Cameron Akbari, MD, MBA discusses surgical options available to treat atherosclerosis in the ischemic patient. Dr Akbari discusses and compares open revascularization and endovascular bypass techniques. Atherosclerosis in the diabetic patient is presented in detail. Images of angiograms and intra-operative procedures are included.
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Cameron Akbari, MD, MBA
Washington Hospital Center
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I am going to be spending a few minutes talking about treating critical limb ischemia, treating the arterial occlusion and this is quite a large topic, quite a lot to cover, it's a pretty big highway, so we will try to get through it as much as we can. I have no financial disclosures, the principles of limb salvage in those patients presenting with Rutherford five, six critical peripheral arterial disease that is with tissue losses something we all know, but to reiterate that first control the infection, drainage, drainage, drainage, antibiotics, at the time of the evaluation for ischemia the idea being that we want to restore maximum profusion to the foot ones the infection is under control which usually is no more than three to five days. And then finally secondary foot procedures can be performed in the fully revascularized foot.
The principle behind ischemia and the diabetic foot are fairly simple. The diabetic foot is biologically compromised, we heard some of that just now and so far as some microvascular dysfunction, we’ll talk a little bit about that more. So even in a moderate degree of ischemia in this altered biological milieu will lead to ulceration and prevent healing, what we want to do is improve healing with the correction of even that moderate degree of ischemia. And really bear in mind this is perhaps the most important statement here that the biologically compromised foot necessitates maximum circulation to heal the ulcer.
This is a, I think a very important slide to recognize, which really puts that profusion, neuropathy compromised, biology access all together here. So you can see that in those patients who have completely normal arterial circulation with increasing levels of neuropathy, they will not ulcerate, but ultimately even at near perfect arterial profusion with increasing neuropathy they will ulcerate. So that a patient who has say 80% profusion, but significantly increased neuropathy and compromised biology falls right in here, ulceration and you can see that it starts not at 0% but even higher. So that it's a biologically compromised foot and the rules of arterial profusion do not apply we need maximum profusion; we want to be up here so that we are over here.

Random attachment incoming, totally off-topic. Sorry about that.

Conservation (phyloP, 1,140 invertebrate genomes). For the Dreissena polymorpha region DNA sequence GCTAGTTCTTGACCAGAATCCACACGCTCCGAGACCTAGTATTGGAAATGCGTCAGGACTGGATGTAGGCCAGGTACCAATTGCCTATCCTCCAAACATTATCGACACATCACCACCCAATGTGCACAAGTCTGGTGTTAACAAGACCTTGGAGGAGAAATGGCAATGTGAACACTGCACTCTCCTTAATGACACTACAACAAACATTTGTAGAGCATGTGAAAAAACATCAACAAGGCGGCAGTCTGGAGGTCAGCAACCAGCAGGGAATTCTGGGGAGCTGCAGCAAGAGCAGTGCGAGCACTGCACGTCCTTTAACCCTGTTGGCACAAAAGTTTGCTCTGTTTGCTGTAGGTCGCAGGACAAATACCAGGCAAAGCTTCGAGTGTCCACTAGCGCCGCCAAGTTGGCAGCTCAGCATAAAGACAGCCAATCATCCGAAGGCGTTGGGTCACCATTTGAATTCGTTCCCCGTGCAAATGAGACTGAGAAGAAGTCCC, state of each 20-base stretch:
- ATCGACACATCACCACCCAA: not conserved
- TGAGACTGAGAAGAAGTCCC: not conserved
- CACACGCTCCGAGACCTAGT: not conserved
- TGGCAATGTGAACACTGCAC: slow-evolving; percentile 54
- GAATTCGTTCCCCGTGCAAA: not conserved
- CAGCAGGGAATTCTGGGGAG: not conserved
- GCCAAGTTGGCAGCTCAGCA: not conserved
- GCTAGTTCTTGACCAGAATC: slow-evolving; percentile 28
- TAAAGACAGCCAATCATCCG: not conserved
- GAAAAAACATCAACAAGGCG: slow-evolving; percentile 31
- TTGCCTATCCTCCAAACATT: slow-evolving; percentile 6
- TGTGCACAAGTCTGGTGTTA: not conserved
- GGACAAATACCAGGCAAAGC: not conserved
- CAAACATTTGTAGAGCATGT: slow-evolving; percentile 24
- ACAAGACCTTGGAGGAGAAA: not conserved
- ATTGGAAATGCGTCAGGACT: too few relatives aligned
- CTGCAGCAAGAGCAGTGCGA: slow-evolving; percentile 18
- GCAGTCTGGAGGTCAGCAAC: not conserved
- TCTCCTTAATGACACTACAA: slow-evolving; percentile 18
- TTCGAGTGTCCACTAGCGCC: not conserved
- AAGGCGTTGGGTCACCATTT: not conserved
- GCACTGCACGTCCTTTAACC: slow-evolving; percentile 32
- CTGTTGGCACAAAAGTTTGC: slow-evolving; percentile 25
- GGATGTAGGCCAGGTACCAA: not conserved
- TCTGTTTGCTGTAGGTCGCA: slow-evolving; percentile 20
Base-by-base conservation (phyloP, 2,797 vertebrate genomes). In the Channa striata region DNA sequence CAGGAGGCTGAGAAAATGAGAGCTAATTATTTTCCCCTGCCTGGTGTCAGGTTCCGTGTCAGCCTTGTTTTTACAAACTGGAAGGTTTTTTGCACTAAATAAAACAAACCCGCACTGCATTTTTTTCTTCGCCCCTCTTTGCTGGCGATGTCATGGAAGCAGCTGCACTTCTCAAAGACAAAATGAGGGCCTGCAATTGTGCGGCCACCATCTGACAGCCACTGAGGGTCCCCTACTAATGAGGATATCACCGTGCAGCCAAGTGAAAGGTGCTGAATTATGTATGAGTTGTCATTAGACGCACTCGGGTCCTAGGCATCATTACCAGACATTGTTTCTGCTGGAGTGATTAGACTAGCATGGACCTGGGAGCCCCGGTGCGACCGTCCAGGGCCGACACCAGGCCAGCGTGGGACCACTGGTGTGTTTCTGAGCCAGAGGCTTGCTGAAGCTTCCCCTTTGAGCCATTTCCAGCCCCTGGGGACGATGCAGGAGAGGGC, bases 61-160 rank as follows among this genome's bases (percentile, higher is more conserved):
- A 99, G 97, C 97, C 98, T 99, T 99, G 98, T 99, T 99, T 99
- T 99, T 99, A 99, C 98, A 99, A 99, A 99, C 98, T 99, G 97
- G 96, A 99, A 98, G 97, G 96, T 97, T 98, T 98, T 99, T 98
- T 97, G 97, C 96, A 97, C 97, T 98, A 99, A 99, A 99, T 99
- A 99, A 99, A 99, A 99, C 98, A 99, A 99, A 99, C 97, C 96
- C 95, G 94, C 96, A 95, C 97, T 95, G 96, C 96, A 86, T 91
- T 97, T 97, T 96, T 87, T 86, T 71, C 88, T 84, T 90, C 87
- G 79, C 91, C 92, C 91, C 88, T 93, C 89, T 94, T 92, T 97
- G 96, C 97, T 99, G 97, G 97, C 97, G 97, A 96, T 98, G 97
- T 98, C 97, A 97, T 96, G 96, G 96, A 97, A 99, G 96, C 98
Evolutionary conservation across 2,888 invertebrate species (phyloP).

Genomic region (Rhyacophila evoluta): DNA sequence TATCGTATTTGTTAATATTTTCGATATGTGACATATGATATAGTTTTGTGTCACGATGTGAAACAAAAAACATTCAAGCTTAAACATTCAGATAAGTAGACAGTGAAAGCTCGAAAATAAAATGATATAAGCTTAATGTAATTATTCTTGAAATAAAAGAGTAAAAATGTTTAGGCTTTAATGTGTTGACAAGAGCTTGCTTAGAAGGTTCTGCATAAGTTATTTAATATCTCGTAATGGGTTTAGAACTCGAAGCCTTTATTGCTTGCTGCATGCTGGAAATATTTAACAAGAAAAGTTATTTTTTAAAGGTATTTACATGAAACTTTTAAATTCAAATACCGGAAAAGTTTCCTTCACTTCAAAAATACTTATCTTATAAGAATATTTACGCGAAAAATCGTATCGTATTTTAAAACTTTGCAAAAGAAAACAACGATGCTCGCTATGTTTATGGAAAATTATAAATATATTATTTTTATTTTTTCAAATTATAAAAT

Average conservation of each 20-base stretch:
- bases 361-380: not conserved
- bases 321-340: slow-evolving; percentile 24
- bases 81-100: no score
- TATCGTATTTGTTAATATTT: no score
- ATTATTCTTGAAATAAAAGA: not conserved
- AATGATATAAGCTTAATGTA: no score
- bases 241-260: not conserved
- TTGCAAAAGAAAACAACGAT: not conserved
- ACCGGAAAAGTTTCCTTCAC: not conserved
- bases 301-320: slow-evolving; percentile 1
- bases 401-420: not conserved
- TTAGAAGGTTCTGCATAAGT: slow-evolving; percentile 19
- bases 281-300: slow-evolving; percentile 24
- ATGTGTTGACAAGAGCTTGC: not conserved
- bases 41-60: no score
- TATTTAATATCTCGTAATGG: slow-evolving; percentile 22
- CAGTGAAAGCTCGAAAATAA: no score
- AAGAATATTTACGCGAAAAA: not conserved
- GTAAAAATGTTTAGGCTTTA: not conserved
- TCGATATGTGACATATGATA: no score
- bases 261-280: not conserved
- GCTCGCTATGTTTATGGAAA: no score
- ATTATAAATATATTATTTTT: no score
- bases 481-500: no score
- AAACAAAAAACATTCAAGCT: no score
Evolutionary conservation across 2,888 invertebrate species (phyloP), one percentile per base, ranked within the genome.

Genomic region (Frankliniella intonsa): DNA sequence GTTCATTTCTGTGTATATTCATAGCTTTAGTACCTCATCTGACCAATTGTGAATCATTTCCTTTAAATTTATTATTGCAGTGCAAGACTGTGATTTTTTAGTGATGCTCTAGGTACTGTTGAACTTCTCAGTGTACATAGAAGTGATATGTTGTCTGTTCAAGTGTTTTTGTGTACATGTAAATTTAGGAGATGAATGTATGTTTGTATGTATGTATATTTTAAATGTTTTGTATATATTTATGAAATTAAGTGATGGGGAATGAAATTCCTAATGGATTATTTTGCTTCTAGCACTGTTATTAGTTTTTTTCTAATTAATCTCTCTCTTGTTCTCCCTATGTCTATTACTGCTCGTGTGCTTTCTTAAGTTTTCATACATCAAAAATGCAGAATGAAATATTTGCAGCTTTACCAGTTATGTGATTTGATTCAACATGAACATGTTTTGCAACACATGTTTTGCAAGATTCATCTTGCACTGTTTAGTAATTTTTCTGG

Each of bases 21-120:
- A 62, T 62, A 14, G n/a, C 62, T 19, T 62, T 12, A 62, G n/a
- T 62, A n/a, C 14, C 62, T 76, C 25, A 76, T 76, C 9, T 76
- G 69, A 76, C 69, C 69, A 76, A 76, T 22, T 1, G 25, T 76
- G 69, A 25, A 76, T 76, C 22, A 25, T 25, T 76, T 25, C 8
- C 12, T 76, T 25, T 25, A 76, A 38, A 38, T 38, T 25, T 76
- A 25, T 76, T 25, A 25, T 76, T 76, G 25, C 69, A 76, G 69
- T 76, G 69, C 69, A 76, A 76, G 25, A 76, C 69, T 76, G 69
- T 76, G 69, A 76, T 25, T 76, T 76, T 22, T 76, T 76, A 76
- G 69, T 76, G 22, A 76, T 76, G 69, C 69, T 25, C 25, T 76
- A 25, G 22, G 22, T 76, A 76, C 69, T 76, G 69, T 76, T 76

Again many of these were reiterated in the last talk but we everyday see this in our office, the patient with no ulceration with a classic diabetic foot and in this very benign looking foot all of these things are going on. Microvascular dysfunction which Dr. Anderson very nicely talked about, vasomotor dysfunction of the AV shunting, basement membrane thickening, glycosylation of the matrix proteins, loss of the sweat glands which leads the dry callus skin leading to fissure and ulceration, the diminished sensation, the sensory motor neuropathy and finally arterial ischemia due to tibial peroneal disease all of this stuff right in here. I don’t need to tell you by now that this represents an altered biological milieu.
So when we do perform revascularization how do we decide, well the idea is to restore maximum profusion of the foot. And so our first choice is that vessel which is going to give us maximum flow that is to restore a pulse to the foot. Often times with open revascularization were limited in what we can do based on the availability of autogenous conduit, the idea being that conduit, good quality conduit is the key to this operation. So we perform revascularization with alternate targeted inflow arteries and in the absence of tissue loss other strategies for revascularization maybe considered. So that if somebody with rest pain may not necessarily need pulse to top flow, all we want to do is alleviate the rest pain and contrast the diabetic foot ulceration in which we do want to restore maximum blood flow.